Optical Fiber Splicing
Over the many years of service that MHD Communications has offered networking solutions throughout the Tampa Bay Area, it has been an honor and a privilege to serve our many customers. Each and every client we serve offers MHD Communications a unique opportunity to bring about a real change in their business growth and success. In accord with that fact, MHD Communications has discovered that as our clients grow so do we. With this practical growth philosophy in mind, MHD Communications brings to its customers Optical Fiber Technology.
Whether your needs are the highest quality core alignment single fusion splicing, high quality mass fusion ribbon splicing, single-mode or multi-mode cables, one way or bi-directional post splice OTDR testing, fiber reel testing, power loss testing or a complete comprehensive fiber network audit, MHD Communications has the expertise to professionally handle any and all of your fiber optic needs. With over twenty years of practical application, it goes without saying that our technical staff can handle all facets of this technology. Experts in OTDR and power loss testing, handling aerial and underground service, as well as hot cutovers to keep your business flow uninterrupted, our technicians use a ‘zero defects model’ when working for your business.
- Single Mode and Multi-Mode Fiber CablesMost ISP (inside plant) commercial applications use multi-mode fiber due to the shorter distances covered and the lower cost of its operational equipment. While virtually all OSP (outside plant) telephone, cable television and data/internet companies make use of single-mode fiber, because of its greater distance abilities and better overall performance. MHD Communications offers both single-mode and multi-mode fiber splicing.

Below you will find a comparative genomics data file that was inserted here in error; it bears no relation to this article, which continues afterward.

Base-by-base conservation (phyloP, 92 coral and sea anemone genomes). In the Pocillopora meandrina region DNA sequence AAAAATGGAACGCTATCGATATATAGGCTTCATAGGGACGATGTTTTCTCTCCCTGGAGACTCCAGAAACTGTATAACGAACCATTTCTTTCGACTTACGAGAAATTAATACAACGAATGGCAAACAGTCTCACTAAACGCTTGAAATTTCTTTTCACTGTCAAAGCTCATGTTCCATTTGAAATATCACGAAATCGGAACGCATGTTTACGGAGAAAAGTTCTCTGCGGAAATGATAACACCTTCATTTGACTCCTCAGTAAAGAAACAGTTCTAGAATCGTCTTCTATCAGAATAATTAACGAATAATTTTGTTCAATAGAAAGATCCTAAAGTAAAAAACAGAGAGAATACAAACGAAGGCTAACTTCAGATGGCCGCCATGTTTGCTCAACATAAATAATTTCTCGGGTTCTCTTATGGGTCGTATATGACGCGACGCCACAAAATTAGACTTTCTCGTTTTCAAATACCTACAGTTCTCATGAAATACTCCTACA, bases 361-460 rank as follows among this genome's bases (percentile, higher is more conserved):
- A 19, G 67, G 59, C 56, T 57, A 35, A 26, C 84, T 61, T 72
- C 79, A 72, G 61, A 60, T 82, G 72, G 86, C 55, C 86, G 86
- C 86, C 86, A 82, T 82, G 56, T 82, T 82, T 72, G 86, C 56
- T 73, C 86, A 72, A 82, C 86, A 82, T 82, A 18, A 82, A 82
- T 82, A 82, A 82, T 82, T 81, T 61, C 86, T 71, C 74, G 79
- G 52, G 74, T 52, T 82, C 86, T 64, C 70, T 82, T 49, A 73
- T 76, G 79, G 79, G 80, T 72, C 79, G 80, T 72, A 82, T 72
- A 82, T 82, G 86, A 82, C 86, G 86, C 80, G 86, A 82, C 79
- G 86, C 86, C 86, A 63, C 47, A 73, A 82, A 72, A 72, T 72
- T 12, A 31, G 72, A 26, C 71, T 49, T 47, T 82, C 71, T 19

- Single Fusion and Mass Fusion SplicingAlthough “Single Fusion” fiber splicing (utilizing the core alignment method) offers the absolute highest quality fusion splice available, very often fiber systems are designed allowing for the “Mass Fusion” (utilizing the profile or cladding alignment method) of 12 or 24 fiber ribbons. This method of fiber splicing offers the ability to splice a large number of fibers efficiently and dramatically quicker, while still maintaining high quality fiber splices. Whether the fiber is aerial (lashed or strapped to a high-tension strand) with existing overhead utilities cable, direct buried underground, or underground in conduit our technicians at MHD Communications are equipped and experienced to handle any scenario.
- Hot CutoversDuring times of emergencies or scheduling updates it may be necessary to perform a service cutover in a less than optimal environment and/or timeframe. Ensuring that your comm/data pipeline remains virtually undisturbed and operational, MHD Communications offers an array of tools and technologies that are virtually transparent to the client. These skills are the results of over twenty years of hands-on experience and expertise in fiber optic splicing and technical services.